Sailors from the Nimitz-class aircraft carrier USS Dwight D. Eisenhower (Ike) (CVN 69) and embarked Carrier Air Wing (CVW) 7 participated in a historic reenlistment ceremony of astronomical proportions. Astronaut and Capt. Michael Lopez-Alegria, commander of the International Space Station (ISS), presided over the ceremony from space Jan. 29, via video teleconference (VTC), along with astronaut and Cmdr. Suni Williams, flight engineer.
Sixteen Sailors became the first from Ike to be reenlisted by an officer from NASA in a ceremony which crossed Earth's atmosphere to the ISS orbiting 200 miles above. The VTC included the ISS, NASA, Ike, and a Norfolk, Va., site for families to participate.
"It's pretty exciting," said Aviation Boatswain's Mate (Aircraft Handling) 3rd Class Dubiell De Zarraga, from Ike's Air Department, V-1 Division. "I'm pretty sure I'm going to remember this for the rest of my life, and my family will also."
Ike's commanding officer, Capt. Dan Cloyd, and Lopez-Alegria crossed paths through mutual friends just before Lopez-Alegria's mid-September launch for the ISS. They both became determined to find special ways to bring the ISS and Ike crew together.
"The space station and Ike have a special bond in that before he left, Michael took along two commissioning pennants from the ship," said Cloyd. "He is holding one for him and the space station, and one he will present upon his return to us."
Cloyd and Lopez-Alegria worked together to help create a unique experience for an important event in a Sailor's career.
"Everybody always wants to make their reenlistment special," said Cloyd. "This was a great idea as well as an opportunity to do something historic."
Lopez-Alegria felt it was a special honor to take part in a crucial point in a Sailor's naval career.
"We really feel close ties to the Navy and unfortunately it's difficult to maintain those ties given our jobs and certainly given our locations. This is a great opportunity for us to share this with you," said Lopez-Alegria.
One Sailor had the chance to speak to Lopez-Alegria and Williams following the reenlistment to deliver a message from the reenlisting Sailors.
"On behalf of my fellow reenlistees and myself, I would like to thank you for taking time out of your busy day, and for giving us this once in a lifetime opportunity to reenlist with you while you're serving aboard the International Space Station," said Aviation Electronics Technician 3rd Class Courtney Busdeker, from Ike's Aircraft Intermediate Maintenance Department's (AIMD), IM-3 Division.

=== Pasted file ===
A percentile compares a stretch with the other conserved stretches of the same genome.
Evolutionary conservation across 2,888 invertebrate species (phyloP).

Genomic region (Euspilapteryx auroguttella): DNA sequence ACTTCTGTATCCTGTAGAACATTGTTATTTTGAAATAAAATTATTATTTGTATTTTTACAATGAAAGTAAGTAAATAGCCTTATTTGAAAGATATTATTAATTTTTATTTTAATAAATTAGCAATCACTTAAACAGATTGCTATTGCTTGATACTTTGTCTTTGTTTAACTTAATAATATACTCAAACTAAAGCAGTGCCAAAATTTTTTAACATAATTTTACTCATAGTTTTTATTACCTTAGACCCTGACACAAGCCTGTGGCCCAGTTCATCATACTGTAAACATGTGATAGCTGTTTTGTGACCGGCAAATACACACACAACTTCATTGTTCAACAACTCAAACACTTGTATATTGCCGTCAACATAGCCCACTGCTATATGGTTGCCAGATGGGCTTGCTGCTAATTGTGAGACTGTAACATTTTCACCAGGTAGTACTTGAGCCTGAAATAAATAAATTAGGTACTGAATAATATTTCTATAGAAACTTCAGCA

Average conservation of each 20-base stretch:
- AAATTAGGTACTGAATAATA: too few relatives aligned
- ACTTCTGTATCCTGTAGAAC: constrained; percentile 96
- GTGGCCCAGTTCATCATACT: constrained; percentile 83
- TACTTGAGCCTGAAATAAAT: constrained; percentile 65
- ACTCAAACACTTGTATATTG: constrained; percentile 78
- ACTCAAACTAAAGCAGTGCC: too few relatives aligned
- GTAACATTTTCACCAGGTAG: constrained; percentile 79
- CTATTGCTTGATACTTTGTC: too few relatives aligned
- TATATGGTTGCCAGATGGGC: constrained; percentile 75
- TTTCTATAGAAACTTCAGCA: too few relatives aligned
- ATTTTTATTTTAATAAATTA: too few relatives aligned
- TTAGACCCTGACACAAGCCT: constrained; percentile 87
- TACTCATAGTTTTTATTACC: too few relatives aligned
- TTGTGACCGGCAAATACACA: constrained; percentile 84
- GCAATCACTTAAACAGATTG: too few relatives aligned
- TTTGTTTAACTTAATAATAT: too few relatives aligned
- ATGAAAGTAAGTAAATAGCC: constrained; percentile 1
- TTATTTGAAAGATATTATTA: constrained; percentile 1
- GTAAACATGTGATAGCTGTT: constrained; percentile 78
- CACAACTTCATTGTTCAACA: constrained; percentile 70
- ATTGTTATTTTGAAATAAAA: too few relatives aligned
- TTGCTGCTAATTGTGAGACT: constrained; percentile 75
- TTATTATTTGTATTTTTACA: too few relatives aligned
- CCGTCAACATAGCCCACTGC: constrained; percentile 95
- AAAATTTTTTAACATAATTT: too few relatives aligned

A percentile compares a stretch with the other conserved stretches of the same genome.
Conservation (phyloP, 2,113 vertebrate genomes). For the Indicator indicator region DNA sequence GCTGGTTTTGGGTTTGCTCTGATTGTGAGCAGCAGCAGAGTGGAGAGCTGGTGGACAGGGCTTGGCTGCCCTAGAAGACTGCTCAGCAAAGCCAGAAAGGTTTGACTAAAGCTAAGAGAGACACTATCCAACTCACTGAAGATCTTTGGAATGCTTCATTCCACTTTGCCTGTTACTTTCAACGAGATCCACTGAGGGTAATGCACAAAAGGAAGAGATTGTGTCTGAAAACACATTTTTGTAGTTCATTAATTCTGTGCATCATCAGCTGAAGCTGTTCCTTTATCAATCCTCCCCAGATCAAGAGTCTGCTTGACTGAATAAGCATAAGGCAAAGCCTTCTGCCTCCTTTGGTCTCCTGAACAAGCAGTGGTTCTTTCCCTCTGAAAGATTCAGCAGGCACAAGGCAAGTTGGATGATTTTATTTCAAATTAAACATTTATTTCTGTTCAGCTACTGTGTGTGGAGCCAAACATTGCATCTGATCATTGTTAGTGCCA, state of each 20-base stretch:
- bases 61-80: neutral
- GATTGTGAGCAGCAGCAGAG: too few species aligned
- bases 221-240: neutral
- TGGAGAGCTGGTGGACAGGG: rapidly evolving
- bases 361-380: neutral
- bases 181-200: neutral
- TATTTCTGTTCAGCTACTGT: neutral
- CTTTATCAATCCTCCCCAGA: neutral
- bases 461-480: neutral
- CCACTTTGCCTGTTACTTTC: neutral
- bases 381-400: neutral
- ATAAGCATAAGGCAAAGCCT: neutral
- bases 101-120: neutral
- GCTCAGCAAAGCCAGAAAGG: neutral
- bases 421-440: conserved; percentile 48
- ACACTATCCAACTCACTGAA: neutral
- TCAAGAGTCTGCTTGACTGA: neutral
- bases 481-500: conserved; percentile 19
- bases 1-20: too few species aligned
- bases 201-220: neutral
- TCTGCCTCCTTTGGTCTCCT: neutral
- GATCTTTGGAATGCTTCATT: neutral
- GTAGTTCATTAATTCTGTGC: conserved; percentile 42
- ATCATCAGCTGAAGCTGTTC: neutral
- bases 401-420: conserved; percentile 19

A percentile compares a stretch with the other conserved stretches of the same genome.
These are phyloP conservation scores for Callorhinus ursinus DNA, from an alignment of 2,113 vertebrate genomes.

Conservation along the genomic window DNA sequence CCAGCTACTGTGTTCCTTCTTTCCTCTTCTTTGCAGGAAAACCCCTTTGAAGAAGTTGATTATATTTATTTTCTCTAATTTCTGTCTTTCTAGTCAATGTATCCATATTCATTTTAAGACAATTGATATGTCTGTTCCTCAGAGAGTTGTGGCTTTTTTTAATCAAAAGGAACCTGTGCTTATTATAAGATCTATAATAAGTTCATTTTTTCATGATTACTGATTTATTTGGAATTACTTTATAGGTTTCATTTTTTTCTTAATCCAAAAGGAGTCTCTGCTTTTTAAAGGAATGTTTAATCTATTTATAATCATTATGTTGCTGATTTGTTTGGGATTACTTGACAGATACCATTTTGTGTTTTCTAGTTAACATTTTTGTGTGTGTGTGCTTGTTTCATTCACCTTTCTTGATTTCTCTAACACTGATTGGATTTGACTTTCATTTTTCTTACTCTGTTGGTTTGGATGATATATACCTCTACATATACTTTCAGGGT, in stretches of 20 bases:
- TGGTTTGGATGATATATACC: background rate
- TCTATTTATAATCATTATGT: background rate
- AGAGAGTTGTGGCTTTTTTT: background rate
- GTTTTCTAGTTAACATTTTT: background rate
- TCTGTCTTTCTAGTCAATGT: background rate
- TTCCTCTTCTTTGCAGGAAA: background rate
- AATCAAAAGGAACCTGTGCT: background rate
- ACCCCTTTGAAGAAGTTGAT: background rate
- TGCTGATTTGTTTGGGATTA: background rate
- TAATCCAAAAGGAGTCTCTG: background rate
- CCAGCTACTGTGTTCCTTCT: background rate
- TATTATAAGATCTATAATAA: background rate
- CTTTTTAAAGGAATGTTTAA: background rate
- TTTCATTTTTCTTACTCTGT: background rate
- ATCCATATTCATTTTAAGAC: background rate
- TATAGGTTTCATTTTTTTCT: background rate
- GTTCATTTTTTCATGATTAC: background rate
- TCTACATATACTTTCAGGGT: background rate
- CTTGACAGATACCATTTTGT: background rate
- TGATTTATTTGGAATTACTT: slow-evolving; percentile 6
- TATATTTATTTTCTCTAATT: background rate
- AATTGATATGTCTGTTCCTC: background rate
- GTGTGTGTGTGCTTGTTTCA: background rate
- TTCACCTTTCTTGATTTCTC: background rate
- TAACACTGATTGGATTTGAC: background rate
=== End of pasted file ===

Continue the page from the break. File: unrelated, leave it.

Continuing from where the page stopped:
Later she said, "Maybe one of us who reenlisted today will be in their position (someday)."
Before Sailors could raise their hand and solemnly swear to defend America's Constitution, people from numerous commands had to work together to ensure the stars could align and make the event possible.
"For 16 Sailors and their families to experience this event, I couldn't even begin to tell you how many people were either directly or indirectly involved in putting this together," said Chief Navy Counselor (SW/AW) John Wise, a command career counselor aboard Ike.
Cmdr. Zig Leszczynksi, space operations officer for Eisenhower Carrier Strike Group (Ike CSG), helped put Ike coordinators in contact with the right people at NASA by working through a friend at NASA, Astronaut Capt. Chris Ferguson.
Ike CSG is the 2nd Fleet Executive Agent for Space, in support of the Naval Space Campaign, which aims to incorporate space capabilities in naval operations.
"It's easy for me to go through the Navy Space Cadre, a network of space professionals throughout the Navy, including NASA astronauts, to make sure this happened," said Leszczynksi. "This is one of many times we were able to use the Space Cadre Network to accomplish the mission."
Leszczynski said the reenlistment was symbolic of history the Navy has had in space.
"The Navy has a great heritage in space," he said. "This ceremony is one way that this great Navy heritage continues."
Lopez-Alegria felt the reenlistment was a nice effort to continue that relationship.
"We're sorry you can't float with us or look out the window, but you're here with us in spirit, and we wish the best to you and your ship," said Lopez-Alegria.
The event also allowed some of the Sailors a chance to see the ones they love back home in Norfolk. Family members woke up before sunrise to participate.
"It's exciting," said the wife of Yeoman 3rd Class Airrion Lemons, from the "Rampagers" of Strike Fighter Squadron (VFA) 83. "I want to tell him he's doing a good job and keep up the good work. It's hard, but there's a lot of dedication put into it. So we support him the best way we can."
The couple has been married for six months.
"It feels great because not everybody has that support," said Lemons. "Family support is number one, and it keeps you going each and every day."
Each Sailor reenlisted for his or her own reasons, but using Naval Space technology to connect Sailors to outer space and back home helped make reenlisting a special experience.
"I've passed on some opportunities before because I had work to do," said Chief Aviation Structural Mechanic (AW) Richard Klein from the "Wildcats" of Strike Fighter Squadron (VFA) 131. "But this was something I wasn't going to pass up on. It's cool for me to be a part of something that's never been done before."
The Sailors reenlisted for a total of 57 years, and, all together, those eligible received more than $42,700 dollars in reenlistment bonuses.
"I thought I'd done pretty much everything as far as reenlistments go," said Senior Chief Navy Counselor (SW/AW) Matthew Ambrose, a command career counselor aboard Ike. "It's out of the ordinary...a once in a lifetime opportunity."